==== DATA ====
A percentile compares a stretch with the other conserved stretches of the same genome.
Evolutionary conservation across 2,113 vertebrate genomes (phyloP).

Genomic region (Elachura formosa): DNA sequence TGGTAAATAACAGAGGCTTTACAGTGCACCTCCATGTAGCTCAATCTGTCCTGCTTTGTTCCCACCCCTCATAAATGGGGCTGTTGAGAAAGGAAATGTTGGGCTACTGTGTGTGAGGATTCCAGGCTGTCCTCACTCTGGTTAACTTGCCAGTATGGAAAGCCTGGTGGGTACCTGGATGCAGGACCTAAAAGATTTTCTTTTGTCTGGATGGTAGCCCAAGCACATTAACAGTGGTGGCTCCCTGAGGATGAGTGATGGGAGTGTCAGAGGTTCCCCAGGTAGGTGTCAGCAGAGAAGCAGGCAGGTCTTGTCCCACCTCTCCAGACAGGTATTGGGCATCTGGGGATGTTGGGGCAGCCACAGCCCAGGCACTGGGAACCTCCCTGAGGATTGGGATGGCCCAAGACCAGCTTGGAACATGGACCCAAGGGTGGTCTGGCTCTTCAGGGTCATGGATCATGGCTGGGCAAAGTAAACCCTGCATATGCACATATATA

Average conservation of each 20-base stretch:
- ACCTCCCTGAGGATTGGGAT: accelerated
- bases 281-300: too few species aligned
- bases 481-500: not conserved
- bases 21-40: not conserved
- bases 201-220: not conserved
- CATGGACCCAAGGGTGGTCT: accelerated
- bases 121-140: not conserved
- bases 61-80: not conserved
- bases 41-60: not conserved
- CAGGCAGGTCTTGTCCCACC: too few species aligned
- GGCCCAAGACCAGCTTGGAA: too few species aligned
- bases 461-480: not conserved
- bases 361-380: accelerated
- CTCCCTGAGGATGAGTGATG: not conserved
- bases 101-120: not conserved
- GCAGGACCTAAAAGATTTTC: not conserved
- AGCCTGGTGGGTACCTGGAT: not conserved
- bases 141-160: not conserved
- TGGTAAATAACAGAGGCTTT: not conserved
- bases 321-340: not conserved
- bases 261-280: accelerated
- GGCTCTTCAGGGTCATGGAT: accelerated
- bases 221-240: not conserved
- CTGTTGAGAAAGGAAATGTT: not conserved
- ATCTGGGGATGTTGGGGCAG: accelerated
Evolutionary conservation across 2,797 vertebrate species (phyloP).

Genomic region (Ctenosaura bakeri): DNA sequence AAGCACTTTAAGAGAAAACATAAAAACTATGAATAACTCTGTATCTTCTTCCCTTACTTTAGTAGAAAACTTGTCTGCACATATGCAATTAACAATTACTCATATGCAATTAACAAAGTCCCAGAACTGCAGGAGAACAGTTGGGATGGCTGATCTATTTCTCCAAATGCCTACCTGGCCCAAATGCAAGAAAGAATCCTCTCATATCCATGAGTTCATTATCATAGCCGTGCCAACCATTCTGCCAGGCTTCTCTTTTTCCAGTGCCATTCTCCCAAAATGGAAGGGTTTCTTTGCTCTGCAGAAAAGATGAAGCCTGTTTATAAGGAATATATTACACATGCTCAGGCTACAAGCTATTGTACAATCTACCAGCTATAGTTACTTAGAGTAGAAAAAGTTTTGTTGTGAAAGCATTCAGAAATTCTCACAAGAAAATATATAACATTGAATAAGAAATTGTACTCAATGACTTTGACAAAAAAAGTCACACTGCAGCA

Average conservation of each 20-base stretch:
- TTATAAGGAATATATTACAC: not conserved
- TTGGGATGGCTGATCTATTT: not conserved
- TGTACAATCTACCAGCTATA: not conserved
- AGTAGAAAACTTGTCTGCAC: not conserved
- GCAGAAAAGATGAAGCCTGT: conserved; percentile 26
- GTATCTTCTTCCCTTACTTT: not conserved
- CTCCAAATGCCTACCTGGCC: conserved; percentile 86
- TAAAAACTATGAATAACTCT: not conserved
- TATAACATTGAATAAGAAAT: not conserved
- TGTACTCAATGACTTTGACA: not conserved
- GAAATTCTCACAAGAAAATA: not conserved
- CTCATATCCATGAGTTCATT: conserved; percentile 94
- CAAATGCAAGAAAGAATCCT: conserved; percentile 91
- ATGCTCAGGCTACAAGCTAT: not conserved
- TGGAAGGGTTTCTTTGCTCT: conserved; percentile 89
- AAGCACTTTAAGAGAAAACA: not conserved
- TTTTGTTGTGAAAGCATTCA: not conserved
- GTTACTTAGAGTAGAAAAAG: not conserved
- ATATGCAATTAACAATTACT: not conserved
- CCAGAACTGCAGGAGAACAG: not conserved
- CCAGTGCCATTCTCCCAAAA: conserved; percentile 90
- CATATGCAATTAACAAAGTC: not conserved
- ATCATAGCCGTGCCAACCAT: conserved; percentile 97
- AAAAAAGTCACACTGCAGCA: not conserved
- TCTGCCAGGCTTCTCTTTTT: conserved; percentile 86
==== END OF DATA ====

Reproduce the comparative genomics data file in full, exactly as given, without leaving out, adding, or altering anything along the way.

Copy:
A percentile compares a stretch with the other conserved stretches of the same genome.
Evolutionary conservation across 2,113 vertebrate genomes (phyloP).

Genomic region (Elachura formosa): DNA sequence TGGTAAATAACAGAGGCTTTACAGTGCACCTCCATGTAGCTCAATCTGTCCTGCTTTGTTCCCACCCCTCATAAATGGGGCTGTTGAGAAAGGAAATGTTGGGCTACTGTGTGTGAGGATTCCAGGCTGTCCTCACTCTGGTTAACTTGCCAGTATGGAAAGCCTGGTGGGTACCTGGATGCAGGACCTAAAAGATTTTCTTTTGTCTGGATGGTAGCCCAAGCACATTAACAGTGGTGGCTCCCTGAGGATGAGTGATGGGAGTGTCAGAGGTTCCCCAGGTAGGTGTCAGCAGAGAAGCAGGCAGGTCTTGTCCCACCTCTCCAGACAGGTATTGGGCATCTGGGGATGTTGGGGCAGCCACAGCCCAGGCACTGGGAACCTCCCTGAGGATTGGGATGGCCCAAGACCAGCTTGGAACATGGACCCAAGGGTGGTCTGGCTCTTCAGGGTCATGGATCATGGCTGGGCAAAGTAAACCCTGCATATGCACATATATA

Average conservation of each 20-base stretch:
- ACCTCCCTGAGGATTGGGAT: accelerated
- bases 281-300: too few species aligned
- bases 481-500: not conserved
- bases 21-40: not conserved
- bases 201-220: not conserved
- CATGGACCCAAGGGTGGTCT: accelerated
- bases 121-140: not conserved
- bases 61-80: not conserved
- bases 41-60: not conserved
- CAGGCAGGTCTTGTCCCACC: too few species aligned
- GGCCCAAGACCAGCTTGGAA: too few species aligned
- bases 461-480: not conserved
- bases 361-380: accelerated
- CTCCCTGAGGATGAGTGATG: not conserved
- bases 101-120: not conserved
- GCAGGACCTAAAAGATTTTC: not conserved
- AGCCTGGTGGGTACCTGGAT: not conserved
- bases 141-160: not conserved
- TGGTAAATAACAGAGGCTTT: not conserved
- bases 321-340: not conserved
- bases 261-280: accelerated
- GGCTCTTCAGGGTCATGGAT: accelerated
- bases 221-240: not conserved
- CTGTTGAGAAAGGAAATGTT: not conserved
- ATCTGGGGATGTTGGGGCAG: accelerated
Evolutionary conservation across 2,797 vertebrate species (phyloP).

Genomic region (Ctenosaura bakeri): DNA sequence AAGCACTTTAAGAGAAAACATAAAAACTATGAATAACTCTGTATCTTCTTCCCTTACTTTAGTAGAAAACTTGTCTGCACATATGCAATTAACAATTACTCATATGCAATTAACAAAGTCCCAGAACTGCAGGAGAACAGTTGGGATGGCTGATCTATTTCTCCAAATGCCTACCTGGCCCAAATGCAAGAAAGAATCCTCTCATATCCATGAGTTCATTATCATAGCCGTGCCAACCATTCTGCCAGGCTTCTCTTTTTCCAGTGCCATTCTCCCAAAATGGAAGGGTTTCTTTGCTCTGCAGAAAAGATGAAGCCTGTTTATAAGGAATATATTACACATGCTCAGGCTACAAGCTATTGTACAATCTACCAGCTATAGTTACTTAGAGTAGAAAAAGTTTTGTTGTGAAAGCATTCAGAAATTCTCACAAGAAAATATATAACATTGAATAAGAAATTGTACTCAATGACTTTGACAAAAAAAGTCACACTGCAGCA

Average conservation of each 20-base stretch:
- TTATAAGGAATATATTACAC: not conserved
- TTGGGATGGCTGATCTATTT: not conserved
- TGTACAATCTACCAGCTATA: not conserved
- AGTAGAAAACTTGTCTGCAC: not conserved
- GCAGAAAAGATGAAGCCTGT: conserved; percentile 26
- GTATCTTCTTCCCTTACTTT: not conserved
- CTCCAAATGCCTACCTGGCC: conserved; percentile 86
- TAAAAACTATGAATAACTCT: not conserved
- TATAACATTGAATAAGAAAT: not conserved
- TGTACTCAATGACTTTGACA: not conserved
- GAAATTCTCACAAGAAAATA: not conserved
- CTCATATCCATGAGTTCATT: conserved; percentile 94
- CAAATGCAAGAAAGAATCCT: conserved; percentile 91
- ATGCTCAGGCTACAAGCTAT: not conserved
- TGGAAGGGTTTCTTTGCTCT: conserved; percentile 89
- AAGCACTTTAAGAGAAAACA: not conserved
- TTTTGTTGTGAAAGCATTCA: not conserved
- GTTACTTAGAGTAGAAAAAG: not conserved
- ATATGCAATTAACAATTACT: not conserved
- CCAGAACTGCAGGAGAACAG: not conserved
- CCAGTGCCATTCTCCCAAAA: conserved; percentile 90
- CATATGCAATTAACAAAGTC: not conserved
- ATCATAGCCGTGCCAACCAT: conserved; percentile 97
- AAAAAAGTCACACTGCAGCA: not conserved
- TCTGCCAGGCTTCTCTTTTT: conserved; percentile 86